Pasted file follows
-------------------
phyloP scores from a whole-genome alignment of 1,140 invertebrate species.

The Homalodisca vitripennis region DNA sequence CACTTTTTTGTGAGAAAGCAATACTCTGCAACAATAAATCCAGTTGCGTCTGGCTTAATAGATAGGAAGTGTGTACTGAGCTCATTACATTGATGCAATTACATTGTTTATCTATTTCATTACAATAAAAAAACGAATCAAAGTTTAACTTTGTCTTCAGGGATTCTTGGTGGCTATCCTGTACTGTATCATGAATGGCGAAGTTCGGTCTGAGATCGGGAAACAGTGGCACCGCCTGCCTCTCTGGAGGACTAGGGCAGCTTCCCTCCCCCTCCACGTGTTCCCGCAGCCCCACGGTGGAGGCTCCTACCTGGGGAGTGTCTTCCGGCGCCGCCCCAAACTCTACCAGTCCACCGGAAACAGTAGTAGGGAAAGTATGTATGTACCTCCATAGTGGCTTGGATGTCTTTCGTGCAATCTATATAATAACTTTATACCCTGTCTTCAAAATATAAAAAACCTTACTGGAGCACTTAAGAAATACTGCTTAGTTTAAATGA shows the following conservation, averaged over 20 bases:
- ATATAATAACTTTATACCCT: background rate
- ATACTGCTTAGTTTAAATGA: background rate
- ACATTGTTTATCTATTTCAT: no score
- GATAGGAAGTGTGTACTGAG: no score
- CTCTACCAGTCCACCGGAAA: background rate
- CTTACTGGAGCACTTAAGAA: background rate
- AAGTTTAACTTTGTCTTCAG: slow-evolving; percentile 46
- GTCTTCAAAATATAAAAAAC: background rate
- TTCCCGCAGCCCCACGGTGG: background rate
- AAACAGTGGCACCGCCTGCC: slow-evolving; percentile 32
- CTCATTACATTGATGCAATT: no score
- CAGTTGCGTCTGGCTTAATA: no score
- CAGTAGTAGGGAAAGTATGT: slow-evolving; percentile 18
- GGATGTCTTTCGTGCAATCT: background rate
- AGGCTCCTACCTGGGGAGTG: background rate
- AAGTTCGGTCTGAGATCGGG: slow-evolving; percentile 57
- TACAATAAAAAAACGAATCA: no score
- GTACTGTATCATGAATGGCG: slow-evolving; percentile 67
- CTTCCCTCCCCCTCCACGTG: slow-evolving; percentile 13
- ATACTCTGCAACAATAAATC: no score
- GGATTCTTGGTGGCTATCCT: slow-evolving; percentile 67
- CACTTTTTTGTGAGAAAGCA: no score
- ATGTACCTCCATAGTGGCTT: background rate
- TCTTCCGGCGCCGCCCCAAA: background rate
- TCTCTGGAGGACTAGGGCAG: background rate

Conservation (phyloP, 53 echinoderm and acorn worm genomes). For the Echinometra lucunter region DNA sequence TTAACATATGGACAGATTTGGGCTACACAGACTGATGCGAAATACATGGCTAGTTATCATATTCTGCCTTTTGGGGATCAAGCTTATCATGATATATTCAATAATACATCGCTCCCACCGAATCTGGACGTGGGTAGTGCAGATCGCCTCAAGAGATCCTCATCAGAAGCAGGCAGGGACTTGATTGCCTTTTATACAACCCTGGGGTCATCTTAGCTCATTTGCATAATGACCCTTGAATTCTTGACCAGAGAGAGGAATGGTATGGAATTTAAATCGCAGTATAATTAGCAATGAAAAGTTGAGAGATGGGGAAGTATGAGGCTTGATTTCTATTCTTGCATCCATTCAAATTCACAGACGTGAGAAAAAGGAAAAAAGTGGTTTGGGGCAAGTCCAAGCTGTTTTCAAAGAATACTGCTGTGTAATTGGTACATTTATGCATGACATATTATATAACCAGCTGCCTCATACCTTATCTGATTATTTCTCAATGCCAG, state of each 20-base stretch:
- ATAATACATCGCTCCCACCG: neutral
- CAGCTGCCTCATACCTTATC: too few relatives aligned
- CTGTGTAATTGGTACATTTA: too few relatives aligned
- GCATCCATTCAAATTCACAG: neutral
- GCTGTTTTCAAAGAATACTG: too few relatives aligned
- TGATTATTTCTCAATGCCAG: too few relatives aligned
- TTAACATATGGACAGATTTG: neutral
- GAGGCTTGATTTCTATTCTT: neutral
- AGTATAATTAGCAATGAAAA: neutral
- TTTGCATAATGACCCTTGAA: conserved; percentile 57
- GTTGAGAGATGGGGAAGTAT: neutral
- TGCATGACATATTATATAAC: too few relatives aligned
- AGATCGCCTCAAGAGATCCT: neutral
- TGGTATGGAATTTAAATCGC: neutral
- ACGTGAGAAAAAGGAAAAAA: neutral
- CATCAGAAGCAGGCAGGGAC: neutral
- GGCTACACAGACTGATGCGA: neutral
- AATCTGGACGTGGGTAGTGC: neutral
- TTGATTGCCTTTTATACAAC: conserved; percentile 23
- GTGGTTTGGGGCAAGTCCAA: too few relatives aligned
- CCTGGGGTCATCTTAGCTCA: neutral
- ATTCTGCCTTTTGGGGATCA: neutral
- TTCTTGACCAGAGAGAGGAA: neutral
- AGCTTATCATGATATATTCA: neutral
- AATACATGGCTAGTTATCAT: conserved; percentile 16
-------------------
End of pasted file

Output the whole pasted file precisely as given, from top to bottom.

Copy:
phyloP scores from a whole-genome alignment of 1,140 invertebrate species.

The Homalodisca vitripennis region DNA sequence CACTTTTTTGTGAGAAAGCAATACTCTGCAACAATAAATCCAGTTGCGTCTGGCTTAATAGATAGGAAGTGTGTACTGAGCTCATTACATTGATGCAATTACATTGTTTATCTATTTCATTACAATAAAAAAACGAATCAAAGTTTAACTTTGTCTTCAGGGATTCTTGGTGGCTATCCTGTACTGTATCATGAATGGCGAAGTTCGGTCTGAGATCGGGAAACAGTGGCACCGCCTGCCTCTCTGGAGGACTAGGGCAGCTTCCCTCCCCCTCCACGTGTTCCCGCAGCCCCACGGTGGAGGCTCCTACCTGGGGAGTGTCTTCCGGCGCCGCCCCAAACTCTACCAGTCCACCGGAAACAGTAGTAGGGAAAGTATGTATGTACCTCCATAGTGGCTTGGATGTCTTTCGTGCAATCTATATAATAACTTTATACCCTGTCTTCAAAATATAAAAAACCTTACTGGAGCACTTAAGAAATACTGCTTAGTTTAAATGA shows the following conservation, averaged over 20 bases:
- ATATAATAACTTTATACCCT: background rate
- ATACTGCTTAGTTTAAATGA: background rate
- ACATTGTTTATCTATTTCAT: no score
- GATAGGAAGTGTGTACTGAG: no score
- CTCTACCAGTCCACCGGAAA: background rate
- CTTACTGGAGCACTTAAGAA: background rate
- AAGTTTAACTTTGTCTTCAG: slow-evolving; percentile 46
- GTCTTCAAAATATAAAAAAC: background rate
- TTCCCGCAGCCCCACGGTGG: background rate
- AAACAGTGGCACCGCCTGCC: slow-evolving; percentile 32
- CTCATTACATTGATGCAATT: no score
- CAGTTGCGTCTGGCTTAATA: no score
- CAGTAGTAGGGAAAGTATGT: slow-evolving; percentile 18
- GGATGTCTTTCGTGCAATCT: background rate
- AGGCTCCTACCTGGGGAGTG: background rate
- AAGTTCGGTCTGAGATCGGG: slow-evolving; percentile 57
- TACAATAAAAAAACGAATCA: no score
- GTACTGTATCATGAATGGCG: slow-evolving; percentile 67
- CTTCCCTCCCCCTCCACGTG: slow-evolving; percentile 13
- ATACTCTGCAACAATAAATC: no score
- GGATTCTTGGTGGCTATCCT: slow-evolving; percentile 67
- CACTTTTTTGTGAGAAAGCA: no score
- ATGTACCTCCATAGTGGCTT: background rate
- TCTTCCGGCGCCGCCCCAAA: background rate
- TCTCTGGAGGACTAGGGCAG: background rate

Conservation (phyloP, 53 echinoderm and acorn worm genomes). For the Echinometra lucunter region DNA sequence TTAACATATGGACAGATTTGGGCTACACAGACTGATGCGAAATACATGGCTAGTTATCATATTCTGCCTTTTGGGGATCAAGCTTATCATGATATATTCAATAATACATCGCTCCCACCGAATCTGGACGTGGGTAGTGCAGATCGCCTCAAGAGATCCTCATCAGAAGCAGGCAGGGACTTGATTGCCTTTTATACAACCCTGGGGTCATCTTAGCTCATTTGCATAATGACCCTTGAATTCTTGACCAGAGAGAGGAATGGTATGGAATTTAAATCGCAGTATAATTAGCAATGAAAAGTTGAGAGATGGGGAAGTATGAGGCTTGATTTCTATTCTTGCATCCATTCAAATTCACAGACGTGAGAAAAAGGAAAAAAGTGGTTTGGGGCAAGTCCAAGCTGTTTTCAAAGAATACTGCTGTGTAATTGGTACATTTATGCATGACATATTATATAACCAGCTGCCTCATACCTTATCTGATTATTTCTCAATGCCAG, state of each 20-base stretch:
- ATAATACATCGCTCCCACCG: neutral
- CAGCTGCCTCATACCTTATC: too few relatives aligned
- CTGTGTAATTGGTACATTTA: too few relatives aligned
- GCATCCATTCAAATTCACAG: neutral
- GCTGTTTTCAAAGAATACTG: too few relatives aligned
- TGATTATTTCTCAATGCCAG: too few relatives aligned
- TTAACATATGGACAGATTTG: neutral
- GAGGCTTGATTTCTATTCTT: neutral
- AGTATAATTAGCAATGAAAA: neutral
- TTTGCATAATGACCCTTGAA: conserved; percentile 57
- GTTGAGAGATGGGGAAGTAT: neutral
- TGCATGACATATTATATAAC: too few relatives aligned
- AGATCGCCTCAAGAGATCCT: neutral
- TGGTATGGAATTTAAATCGC: neutral
- ACGTGAGAAAAAGGAAAAAA: neutral
- CATCAGAAGCAGGCAGGGAC: neutral
- GGCTACACAGACTGATGCGA: neutral
- AATCTGGACGTGGGTAGTGC: neutral
- TTGATTGCCTTTTATACAAC: conserved; percentile 23
- GTGGTTTGGGGCAAGTCCAA: too few relatives aligned
- CCTGGGGTCATCTTAGCTCA: neutral
- ATTCTGCCTTTTGGGGATCA: neutral
- TTCTTGACCAGAGAGAGGAA: neutral
- AGCTTATCATGATATATTCA: neutral
- AATACATGGCTAGTTATCAT: conserved; percentile 16